Eye position variability

We calculated the eye position variability (standard deviations of horizontal and vertical eye positions) separately for each of the different training conditions at T1 and T2 (shown in Fig 4).

Fig 4. Horizontal eye position variability [degrees] pre- (T1) and post-training (T2) for the different training conditions: reading, saccade and healthy control groups on the vertical axes, while the horizontal axes represent different observers.

Blue circles represent the light condition, red the dim condition, and black and gray the values for the two walks without obstacles(S2 Table provides a table with all values along the horizontal and vertical axes). In most patients (saccadic and reading group) the eye position variability is in a similar range as in the healthy observers.

Fig 5 shows the perspective and contour plots of two-dimensional kernel density estimations of the raw horizontal and vertical eye movement positions for a typical normally sighted subject (5A) and a representative RP patient (5B), in the light condition. This figure gives intuition about the subjects' range of eye movements (x and y coordinates) and time spent (density estimation) at a particular position during the whole walk. Note that the tracker coordinate system is used as a reference frame in the graph.

Fig 5. Perspective and contour plots of two-dimensional kernel density estimations of horizontal and vertical eye movement positions.

Eye positions (horizontal and vertical on the abscissa and ordinate, respectively) and visual field horizontal diameters are given in degrees. Density represents the time the eye spent at any particular position (x,y) during the whole walk and are given in percentages. In 5A typical eye movement positions of a normal observer in the light condition are shown. In 5B are shown the typical eye movement positions of an RP patient (visual field depicted by the red circle surrounded by the shaded gray area) in the light condition.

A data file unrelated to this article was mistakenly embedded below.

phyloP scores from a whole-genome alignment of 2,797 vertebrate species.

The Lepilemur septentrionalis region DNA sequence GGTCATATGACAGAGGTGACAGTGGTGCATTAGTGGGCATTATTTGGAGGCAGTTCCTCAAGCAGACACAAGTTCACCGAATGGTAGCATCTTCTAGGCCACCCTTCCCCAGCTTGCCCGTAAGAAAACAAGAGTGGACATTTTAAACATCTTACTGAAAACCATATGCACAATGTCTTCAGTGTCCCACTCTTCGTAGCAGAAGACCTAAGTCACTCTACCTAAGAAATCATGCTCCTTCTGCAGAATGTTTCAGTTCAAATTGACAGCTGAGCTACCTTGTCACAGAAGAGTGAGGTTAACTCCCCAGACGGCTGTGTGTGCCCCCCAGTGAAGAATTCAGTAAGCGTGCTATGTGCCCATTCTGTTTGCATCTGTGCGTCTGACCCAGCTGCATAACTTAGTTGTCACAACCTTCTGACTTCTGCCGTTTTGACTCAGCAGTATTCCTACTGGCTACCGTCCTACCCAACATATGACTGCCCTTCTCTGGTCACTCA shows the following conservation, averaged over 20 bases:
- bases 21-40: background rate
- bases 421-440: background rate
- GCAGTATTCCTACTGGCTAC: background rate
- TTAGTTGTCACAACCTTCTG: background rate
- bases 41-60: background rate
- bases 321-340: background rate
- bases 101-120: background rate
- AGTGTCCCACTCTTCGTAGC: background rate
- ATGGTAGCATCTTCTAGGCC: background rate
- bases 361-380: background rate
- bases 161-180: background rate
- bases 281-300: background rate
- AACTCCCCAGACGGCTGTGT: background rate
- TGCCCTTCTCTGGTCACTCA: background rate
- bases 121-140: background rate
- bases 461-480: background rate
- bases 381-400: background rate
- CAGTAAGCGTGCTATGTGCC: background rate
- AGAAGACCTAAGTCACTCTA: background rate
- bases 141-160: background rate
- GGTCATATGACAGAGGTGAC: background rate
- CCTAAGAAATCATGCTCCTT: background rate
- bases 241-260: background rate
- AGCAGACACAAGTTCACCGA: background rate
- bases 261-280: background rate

The left plot in Fig 6 displays the horizontal component of eye position variability for pre- (gold symbols) and post- (green symbols) training in the different training groups. Similarly, the vertical component of pre- and post-training variability are shown on the right. Note that horizontal variability (left plot) is larger than the vertical one (right plot) for all three groups, healthy controls and patients with saccade and reading training.

Fig 6. Box plots of horizontal eye position variability in degrees.

The horizontal component is plotted on the left, the vertical component is shown on the right. Different training groups are plotted on the abscissa for the pre-training (gold symbols) and post-training (green symbols) conditions. Boxes represent the median and the 25th to 75th percentile of the distributions; whiskers represent 1.5* IQR excluding outliers. This shows that the range of horizontal eye movements amplitudes was significantly larger than that of the vertical eye movements.

For all healthy control observers, the range of horizontal eye movements (Fig 6, left plot) was significantly larger than that of the vertical eye movements (Fig 6, right plot) in the different conditions, (p < 0.001.). Interestingly, we found that the same eye movement range (horizontal variability > vertical variability) was predominant in most of the RP subjects, both at T1 and T2. For all training groups (saccade and reading), the range of horizontal eye movements was significantly larger than that of the vertical eye movements (horizontal vs. vertical eye position variability compared, p < .001.). Paired T-tests on the horizontal vs. vertical variability showed that horizontal and vertical components were not significantly different in the condition without obstacles (p > 0.05 at both, T1 and T2 for the saccade and reading training groups), while this was not true for the condition with obstacles (p < 0.05 at both, T1 and T2 for the saccade and reading training groups).